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Cookbooks

December 20, 1987|TONI TIPTON

Whether you're buying gifts for a culinary novice or an expert, an ideal present is as close as the nearest bookstore. The Times' Food staff looked at a sampling of the cookbooks released in time for this holiday season and offers the following reviews to assist last-minute shoppers. Some of these books get down to the basics, some deal with ethnic cuisines while still others are as much a feast for the eyes as for the appetite. These--or the host of other cookbooks you'll find on sale at local stores--will not only delight the recipient but might ensure the giver some memorable repasts during 1988.

Salmon International Chefs' Recipes by Willy Wyssenbach (St. Martin's Press: $19.95 hardcover, 126 pp., illustrated)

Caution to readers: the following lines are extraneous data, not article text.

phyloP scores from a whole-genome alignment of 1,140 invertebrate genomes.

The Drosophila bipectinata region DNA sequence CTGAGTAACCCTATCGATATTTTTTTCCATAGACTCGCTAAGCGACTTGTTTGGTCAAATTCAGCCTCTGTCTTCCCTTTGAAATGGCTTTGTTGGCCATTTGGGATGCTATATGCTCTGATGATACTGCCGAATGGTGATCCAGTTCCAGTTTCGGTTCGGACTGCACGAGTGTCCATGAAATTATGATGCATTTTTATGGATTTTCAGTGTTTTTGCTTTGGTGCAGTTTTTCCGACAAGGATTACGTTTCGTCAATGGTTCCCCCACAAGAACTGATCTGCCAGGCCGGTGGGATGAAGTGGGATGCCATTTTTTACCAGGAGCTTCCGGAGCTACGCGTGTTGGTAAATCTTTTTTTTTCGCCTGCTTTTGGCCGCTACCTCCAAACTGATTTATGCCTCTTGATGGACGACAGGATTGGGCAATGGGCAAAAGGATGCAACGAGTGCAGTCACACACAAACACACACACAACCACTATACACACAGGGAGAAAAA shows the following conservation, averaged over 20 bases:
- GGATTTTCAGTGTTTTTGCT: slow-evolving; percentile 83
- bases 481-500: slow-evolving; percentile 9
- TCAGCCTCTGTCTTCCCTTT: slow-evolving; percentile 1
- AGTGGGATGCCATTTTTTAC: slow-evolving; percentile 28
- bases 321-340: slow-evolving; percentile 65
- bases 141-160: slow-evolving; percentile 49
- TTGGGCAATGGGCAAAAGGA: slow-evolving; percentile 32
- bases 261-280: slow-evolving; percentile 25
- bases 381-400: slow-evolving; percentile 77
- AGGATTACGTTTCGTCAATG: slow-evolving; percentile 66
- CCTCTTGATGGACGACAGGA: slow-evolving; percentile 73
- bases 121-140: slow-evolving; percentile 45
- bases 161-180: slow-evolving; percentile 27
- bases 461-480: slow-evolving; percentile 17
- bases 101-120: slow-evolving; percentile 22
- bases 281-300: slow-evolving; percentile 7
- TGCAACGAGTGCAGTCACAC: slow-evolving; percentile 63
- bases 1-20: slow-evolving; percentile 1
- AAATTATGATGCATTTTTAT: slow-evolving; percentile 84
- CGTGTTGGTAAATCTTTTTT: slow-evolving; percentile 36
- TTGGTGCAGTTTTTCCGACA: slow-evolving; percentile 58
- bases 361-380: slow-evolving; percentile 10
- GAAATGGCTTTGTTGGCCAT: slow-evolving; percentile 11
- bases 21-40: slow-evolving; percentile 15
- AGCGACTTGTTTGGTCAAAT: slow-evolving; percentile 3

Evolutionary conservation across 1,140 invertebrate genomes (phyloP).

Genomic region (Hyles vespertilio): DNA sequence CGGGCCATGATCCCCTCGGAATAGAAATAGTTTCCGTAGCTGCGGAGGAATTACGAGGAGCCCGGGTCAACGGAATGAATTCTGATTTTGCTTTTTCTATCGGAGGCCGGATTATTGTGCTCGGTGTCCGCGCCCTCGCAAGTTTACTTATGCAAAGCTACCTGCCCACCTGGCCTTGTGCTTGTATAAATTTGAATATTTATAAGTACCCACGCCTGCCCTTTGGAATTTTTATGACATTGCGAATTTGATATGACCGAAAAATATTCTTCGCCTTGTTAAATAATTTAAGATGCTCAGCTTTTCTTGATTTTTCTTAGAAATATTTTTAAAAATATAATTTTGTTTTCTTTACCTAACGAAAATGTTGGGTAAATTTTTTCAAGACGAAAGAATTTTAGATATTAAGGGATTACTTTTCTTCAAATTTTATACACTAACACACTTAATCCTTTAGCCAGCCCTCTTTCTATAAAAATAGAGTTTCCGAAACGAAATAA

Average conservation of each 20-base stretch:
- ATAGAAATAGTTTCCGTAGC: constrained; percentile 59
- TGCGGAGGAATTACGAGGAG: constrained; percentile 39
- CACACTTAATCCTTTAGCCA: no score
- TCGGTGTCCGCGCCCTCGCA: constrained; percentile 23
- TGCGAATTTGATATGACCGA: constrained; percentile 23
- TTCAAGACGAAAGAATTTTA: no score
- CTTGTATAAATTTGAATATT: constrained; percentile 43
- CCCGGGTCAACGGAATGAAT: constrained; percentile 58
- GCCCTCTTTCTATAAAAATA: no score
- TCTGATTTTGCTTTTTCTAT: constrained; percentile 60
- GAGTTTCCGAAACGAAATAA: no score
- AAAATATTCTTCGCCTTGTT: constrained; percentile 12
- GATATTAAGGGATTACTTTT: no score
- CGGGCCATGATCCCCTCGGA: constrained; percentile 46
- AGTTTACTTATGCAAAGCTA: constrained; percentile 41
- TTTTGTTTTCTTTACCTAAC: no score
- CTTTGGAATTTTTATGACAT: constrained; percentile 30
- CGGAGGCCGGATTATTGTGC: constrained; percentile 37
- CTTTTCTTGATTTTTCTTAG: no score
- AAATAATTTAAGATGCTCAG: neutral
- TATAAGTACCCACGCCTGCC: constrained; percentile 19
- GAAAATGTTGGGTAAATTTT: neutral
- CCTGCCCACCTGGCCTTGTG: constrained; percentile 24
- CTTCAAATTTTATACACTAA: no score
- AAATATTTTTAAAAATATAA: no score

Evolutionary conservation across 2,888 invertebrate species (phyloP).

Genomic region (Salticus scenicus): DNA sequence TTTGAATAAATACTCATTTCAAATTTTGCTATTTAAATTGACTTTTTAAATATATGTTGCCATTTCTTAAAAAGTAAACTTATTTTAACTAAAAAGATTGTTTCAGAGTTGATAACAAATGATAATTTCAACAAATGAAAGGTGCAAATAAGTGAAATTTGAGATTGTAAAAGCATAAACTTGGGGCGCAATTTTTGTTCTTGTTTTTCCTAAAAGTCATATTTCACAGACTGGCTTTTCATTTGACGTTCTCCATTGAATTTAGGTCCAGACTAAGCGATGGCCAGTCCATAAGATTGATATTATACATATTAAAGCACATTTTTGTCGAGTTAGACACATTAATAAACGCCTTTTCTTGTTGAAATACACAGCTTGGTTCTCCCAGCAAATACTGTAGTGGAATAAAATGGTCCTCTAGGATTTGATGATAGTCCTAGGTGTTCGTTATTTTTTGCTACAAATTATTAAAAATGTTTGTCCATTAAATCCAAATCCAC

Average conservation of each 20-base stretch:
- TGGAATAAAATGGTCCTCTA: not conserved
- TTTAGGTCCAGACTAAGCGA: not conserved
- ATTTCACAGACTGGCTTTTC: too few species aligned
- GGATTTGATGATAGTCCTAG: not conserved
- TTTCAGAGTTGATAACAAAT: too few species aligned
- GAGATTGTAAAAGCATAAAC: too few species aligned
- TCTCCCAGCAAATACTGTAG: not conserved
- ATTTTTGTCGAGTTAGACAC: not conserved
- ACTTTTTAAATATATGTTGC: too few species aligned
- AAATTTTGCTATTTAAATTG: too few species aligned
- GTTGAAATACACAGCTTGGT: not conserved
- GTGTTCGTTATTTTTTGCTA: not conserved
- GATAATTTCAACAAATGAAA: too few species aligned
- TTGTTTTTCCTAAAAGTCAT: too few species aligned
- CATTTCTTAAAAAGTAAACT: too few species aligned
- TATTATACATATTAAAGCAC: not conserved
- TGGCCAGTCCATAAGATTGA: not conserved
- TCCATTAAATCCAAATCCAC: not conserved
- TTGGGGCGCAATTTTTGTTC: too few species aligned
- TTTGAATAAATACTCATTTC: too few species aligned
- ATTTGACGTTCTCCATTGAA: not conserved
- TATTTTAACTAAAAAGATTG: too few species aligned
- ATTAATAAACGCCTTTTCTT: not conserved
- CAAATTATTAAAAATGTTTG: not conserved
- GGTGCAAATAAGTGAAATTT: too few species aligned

All the research involving the merits of omega-3 fatty acid, that mysterious component of deep-water fish that seems to play a role in reducing the risk of heart disease, has brought a wide assortment of recipes for fish to today's kitchen. More cooks than possibly ever before are now experimenting with dishes made with creatures from the sea--chefs included.

Thirty-eight chefs from around the world have contributed their favorite salmon recipes to this pretty yet utilitarian cookbook. Among the chefs who have contributed recipes are Michel Blanchet, L'Ermitage; Pierre Baran, Le Cirque, New York; Andrew Pappas, the Post House, New York, and Steven Melina, Manhattan Ocean Club, New York.

There are recipes using salmon in salads and snacks such as salmon sushi and gravad lax; soups such as salmon hot pot as well as salmon dishes that are braised, poached, steamed, baked, sauteed and grilled.

There's a section on how to handle fresh salmon and a conversion table from metric to imperial measurements, since most of the recipes come from abroad and proportions are given in metric weights and values.

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